Chemistry professor’s office foiled

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Scott Bur found that everything, including individual pens, had been wrapped in the foil upon returning from vacation Photo: AP

Scott Bur, an Associate Professor at Gustavus Adolphus College, in Minnesota, USA, found that everything, including individual pens, had been wrapped in the foil upon returning from vacation.

Prof Bur said that the prank is somewhat of a yearly tradition. Previously students have turned his office into a pirate ship while last year they draped his office in pink.

Admitting that the attention to detail was “overwhelming”, he said: “Every book was individually wrapped. Not only was a box of Kleenex wrapped, but an individual tissue was wrapped and put back in the box for effect. It’s like nothing I’ve ever experienced before.”

One student admitted that it took 10, 200-foot rolls of foil to complete their task.

Prof Bur, who has not yet removed the foil as he has deadlines to meet, said the student had outdone themselves, but he added: “I pulled my share of pranks when I was younger.”

Naked woman falls through roof

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Two fire engines, three ambulances and several police cars were called to the building Photo: NEWSLINE SCOTLAND

Eyewitnesses reported the pair “rolling about” in the nude on top of a four-storey building in Aberdeen city centre before she fell through the slates.

Two fire engines, three ambulances and several police cars were called to the scene at around 11am, as crowds of shoppers looked on in amazement.

The busy road was closed for more than an hour as firefighters broke into the Bridge Street building, which houses a mixture of flats, shops and restaurants, and searched for the pair.

The woman, believed to be in her 30s, was led out by paramedics with mud and cuts on her face and taken to Aberdeen Royal Infirmary in an ambulance.

A man, thought to be in his mid-20s, was led out by police officers 30 minutes later and driven off in the back of a police car. Both were dressed by the time they emerged.

Two shocked joiners, who were working in the building, raised the alarm after they saw the couple attempting to break into an adjoining premises.

One of the workmen, who didn’t want to be named, said: “We couldn’t believe our eyes. We were both working to secure one of the empty premises when we see these two folk naked at the window.

“I don’t know how they accessed that part of the building, but they were rolling about the roof naked. They had mud all over them.

“Then I saw the lassie falling through the roof. It’s full of asbestos.”

The other joiner added: “They looked crazy. It was one of the strangest things I’ve ever seen.”

A Grampian Police spokesman confirmed the woman “appeared to be okay”.

Pet insurance is no laughing matter

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Vet fees can be astronomical – they are rising by 12pc a year. Not surprisingly, many vets have had to put down pets because owners could not afford the cost of treatment. Many have also experienced situations where owners have rejected a recommended treatment or operation because they could not afford it.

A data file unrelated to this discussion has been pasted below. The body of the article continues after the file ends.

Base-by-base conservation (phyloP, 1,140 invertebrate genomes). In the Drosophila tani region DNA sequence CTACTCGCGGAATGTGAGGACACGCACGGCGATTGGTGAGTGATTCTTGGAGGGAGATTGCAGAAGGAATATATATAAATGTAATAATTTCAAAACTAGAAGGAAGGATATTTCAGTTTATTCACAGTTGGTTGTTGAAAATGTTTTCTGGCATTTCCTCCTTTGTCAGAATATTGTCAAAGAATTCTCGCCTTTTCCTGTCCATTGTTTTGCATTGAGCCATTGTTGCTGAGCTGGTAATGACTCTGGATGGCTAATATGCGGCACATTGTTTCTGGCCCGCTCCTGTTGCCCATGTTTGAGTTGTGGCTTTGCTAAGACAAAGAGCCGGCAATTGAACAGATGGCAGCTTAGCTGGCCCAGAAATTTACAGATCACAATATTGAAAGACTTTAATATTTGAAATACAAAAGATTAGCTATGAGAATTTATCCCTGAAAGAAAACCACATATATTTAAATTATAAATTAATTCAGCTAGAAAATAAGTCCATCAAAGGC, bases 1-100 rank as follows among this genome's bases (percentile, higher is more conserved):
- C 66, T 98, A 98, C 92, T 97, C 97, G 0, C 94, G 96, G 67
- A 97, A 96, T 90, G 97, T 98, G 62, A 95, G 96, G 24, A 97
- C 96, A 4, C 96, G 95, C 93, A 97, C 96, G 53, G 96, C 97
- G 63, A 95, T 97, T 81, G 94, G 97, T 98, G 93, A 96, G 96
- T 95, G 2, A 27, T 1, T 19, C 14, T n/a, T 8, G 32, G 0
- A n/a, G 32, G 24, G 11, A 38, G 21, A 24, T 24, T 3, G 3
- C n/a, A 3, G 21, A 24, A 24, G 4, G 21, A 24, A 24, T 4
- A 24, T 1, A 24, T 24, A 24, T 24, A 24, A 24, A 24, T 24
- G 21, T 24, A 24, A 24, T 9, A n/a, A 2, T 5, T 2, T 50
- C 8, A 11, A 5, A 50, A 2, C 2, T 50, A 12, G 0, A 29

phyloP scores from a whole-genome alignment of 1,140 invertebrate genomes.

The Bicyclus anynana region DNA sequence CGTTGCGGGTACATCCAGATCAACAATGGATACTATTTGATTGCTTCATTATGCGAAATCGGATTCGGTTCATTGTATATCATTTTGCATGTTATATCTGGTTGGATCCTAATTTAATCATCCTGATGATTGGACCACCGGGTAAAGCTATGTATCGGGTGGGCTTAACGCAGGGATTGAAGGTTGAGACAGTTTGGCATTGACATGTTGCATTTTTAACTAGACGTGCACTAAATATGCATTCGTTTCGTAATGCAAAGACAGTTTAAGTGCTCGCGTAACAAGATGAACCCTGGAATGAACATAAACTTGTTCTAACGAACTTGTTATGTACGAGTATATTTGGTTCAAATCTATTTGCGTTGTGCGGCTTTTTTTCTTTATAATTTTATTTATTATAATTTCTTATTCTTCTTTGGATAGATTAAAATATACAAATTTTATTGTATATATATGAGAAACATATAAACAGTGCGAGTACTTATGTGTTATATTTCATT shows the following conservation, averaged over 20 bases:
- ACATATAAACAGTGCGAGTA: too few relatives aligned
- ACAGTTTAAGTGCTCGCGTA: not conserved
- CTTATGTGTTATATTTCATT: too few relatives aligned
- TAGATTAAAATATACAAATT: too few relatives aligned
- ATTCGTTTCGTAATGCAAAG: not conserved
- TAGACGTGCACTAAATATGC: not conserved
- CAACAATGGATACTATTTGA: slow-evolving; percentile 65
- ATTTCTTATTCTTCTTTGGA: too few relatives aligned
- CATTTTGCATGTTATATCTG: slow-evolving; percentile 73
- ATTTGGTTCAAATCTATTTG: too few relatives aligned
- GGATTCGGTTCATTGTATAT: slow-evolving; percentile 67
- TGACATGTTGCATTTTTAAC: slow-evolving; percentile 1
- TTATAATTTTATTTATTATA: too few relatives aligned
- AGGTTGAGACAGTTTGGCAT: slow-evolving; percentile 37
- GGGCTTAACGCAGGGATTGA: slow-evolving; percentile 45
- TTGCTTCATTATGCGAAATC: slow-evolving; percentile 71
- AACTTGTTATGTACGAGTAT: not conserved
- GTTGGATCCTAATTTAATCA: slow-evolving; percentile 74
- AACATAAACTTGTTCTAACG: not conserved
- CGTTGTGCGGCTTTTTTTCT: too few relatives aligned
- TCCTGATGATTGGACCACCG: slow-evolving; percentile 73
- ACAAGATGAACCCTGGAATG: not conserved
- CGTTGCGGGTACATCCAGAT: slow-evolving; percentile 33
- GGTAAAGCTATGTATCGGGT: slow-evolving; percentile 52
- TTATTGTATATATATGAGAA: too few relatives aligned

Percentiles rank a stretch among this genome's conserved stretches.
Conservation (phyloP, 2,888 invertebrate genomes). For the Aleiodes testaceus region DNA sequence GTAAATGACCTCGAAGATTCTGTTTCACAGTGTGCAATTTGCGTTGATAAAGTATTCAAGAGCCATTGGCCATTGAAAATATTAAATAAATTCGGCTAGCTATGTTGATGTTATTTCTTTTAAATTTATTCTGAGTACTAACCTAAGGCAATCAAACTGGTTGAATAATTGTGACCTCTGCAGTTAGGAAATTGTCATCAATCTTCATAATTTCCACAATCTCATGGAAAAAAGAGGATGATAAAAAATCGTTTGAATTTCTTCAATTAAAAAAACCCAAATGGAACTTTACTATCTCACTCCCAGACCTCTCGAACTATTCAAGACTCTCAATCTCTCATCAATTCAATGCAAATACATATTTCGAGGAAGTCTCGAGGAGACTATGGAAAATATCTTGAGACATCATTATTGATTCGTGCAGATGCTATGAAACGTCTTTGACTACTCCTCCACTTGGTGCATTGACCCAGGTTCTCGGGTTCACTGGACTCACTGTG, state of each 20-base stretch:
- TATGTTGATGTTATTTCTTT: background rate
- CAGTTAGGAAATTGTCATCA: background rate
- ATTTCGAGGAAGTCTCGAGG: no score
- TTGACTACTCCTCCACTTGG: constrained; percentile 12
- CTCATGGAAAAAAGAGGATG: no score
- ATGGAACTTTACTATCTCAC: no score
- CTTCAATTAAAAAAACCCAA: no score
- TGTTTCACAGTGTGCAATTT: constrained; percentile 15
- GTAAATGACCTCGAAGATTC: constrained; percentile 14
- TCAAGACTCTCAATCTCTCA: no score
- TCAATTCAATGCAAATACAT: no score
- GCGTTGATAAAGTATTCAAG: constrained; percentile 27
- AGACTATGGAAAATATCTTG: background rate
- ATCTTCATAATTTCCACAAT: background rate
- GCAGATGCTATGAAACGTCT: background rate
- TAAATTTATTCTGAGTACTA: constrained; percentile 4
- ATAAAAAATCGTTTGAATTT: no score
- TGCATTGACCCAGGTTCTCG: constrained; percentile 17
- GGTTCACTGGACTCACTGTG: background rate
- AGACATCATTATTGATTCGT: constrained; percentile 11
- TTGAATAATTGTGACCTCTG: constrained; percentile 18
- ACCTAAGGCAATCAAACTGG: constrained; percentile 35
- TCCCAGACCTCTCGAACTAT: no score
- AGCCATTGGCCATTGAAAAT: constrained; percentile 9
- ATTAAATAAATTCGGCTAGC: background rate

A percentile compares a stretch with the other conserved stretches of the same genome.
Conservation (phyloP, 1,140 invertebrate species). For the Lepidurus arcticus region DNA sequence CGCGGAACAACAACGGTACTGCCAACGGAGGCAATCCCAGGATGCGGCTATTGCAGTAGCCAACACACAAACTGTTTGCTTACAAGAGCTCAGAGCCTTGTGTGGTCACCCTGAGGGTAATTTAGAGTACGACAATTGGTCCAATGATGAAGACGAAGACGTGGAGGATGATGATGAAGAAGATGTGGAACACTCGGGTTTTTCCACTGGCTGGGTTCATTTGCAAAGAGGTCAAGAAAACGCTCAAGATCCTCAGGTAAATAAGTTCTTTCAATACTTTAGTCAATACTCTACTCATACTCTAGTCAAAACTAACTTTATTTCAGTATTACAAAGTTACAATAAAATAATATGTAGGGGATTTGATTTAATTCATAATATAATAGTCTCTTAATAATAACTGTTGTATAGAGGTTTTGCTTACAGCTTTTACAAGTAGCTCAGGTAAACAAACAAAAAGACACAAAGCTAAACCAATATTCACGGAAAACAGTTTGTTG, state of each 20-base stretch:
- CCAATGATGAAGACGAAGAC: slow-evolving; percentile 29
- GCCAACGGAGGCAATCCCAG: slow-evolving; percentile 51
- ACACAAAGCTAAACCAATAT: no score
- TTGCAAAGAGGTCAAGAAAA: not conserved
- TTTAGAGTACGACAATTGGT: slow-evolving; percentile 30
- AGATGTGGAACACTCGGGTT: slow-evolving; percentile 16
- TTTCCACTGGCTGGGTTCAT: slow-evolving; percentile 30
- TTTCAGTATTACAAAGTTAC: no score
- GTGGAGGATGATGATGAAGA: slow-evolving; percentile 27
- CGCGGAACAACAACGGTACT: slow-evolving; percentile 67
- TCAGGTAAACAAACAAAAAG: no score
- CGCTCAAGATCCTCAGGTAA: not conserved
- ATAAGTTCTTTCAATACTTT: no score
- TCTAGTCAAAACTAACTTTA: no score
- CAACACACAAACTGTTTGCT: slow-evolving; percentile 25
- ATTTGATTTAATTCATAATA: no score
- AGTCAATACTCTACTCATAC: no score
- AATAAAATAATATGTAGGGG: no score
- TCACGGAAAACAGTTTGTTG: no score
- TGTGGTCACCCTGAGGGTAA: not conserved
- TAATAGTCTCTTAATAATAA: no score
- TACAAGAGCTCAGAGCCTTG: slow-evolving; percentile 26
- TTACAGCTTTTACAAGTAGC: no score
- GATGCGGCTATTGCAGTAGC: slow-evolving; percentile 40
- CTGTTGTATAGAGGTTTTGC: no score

It makes sense to get cover, but pet insurance can be complicated because there are so many different types of policy. For example, Lloyds TSB offers 16 policies and Petplan 13 policies for dogs alone.

The key is deciding on the level of cover you want – or need – and it will probably boil down to the amount of cover for vet fees. Many of the cheaper policies, for instance, will cover a condition for a year or so, but no more.

You should also check exclusions, which could include vaccinations, neutering and worming, behaviour problems, travel abroad and illnesses arising within 10-30 days of the policy’s start date.

There tend to be three types of pet insurance cover available: per condition with a time limit, per condition, and lifetime policies.

“The main points to consider when choosing between pet insurance policies are whether claims are paid out on a per-condition or per-policy-year basis; the maximum vet fees per incident; the maximum vet fees per policy year; and the time limit for treatment after the first occurrence,” said David Black of Defaqto, the financial analyst.

Mr Black said a “per condition with a time limit” policy usually provided a set vet fee limit within a 12-month period. For example, a policy with a vet fee limit of £3,000 and a time limit of 12 months means that the policy would pay up to £3,000 for the cost of treatment for a condition, or provides a 12-month time limit for the treatment to be given.

Once the limit has been reached, no further cover is given for the condition concerned. Unsurprisingly, this compromise means that a per condition policy with a time limit is likely to be the cheapest option.

On the other hand, per condition policies provide cover for a set vet fee limit, but do not apply a time limit for the length of the treatment. For example, my Sainsbury’s policy pays up to £7,500 for the cost of treatment for a condition but the time is unlimited.

So-called lifetime policies are the most comprehensive and the most expensive. Your pet is covered for its life for any illness or injury, up to a maximum amount each year. Although this type of cover will cost more, it is suitable for long-term, ongoing conditions and provides owners with maximum peace of mind.

Some policies go that bit further. For example, Petplan’s Supreme policy is a lifetime policy with unlimited vet fees.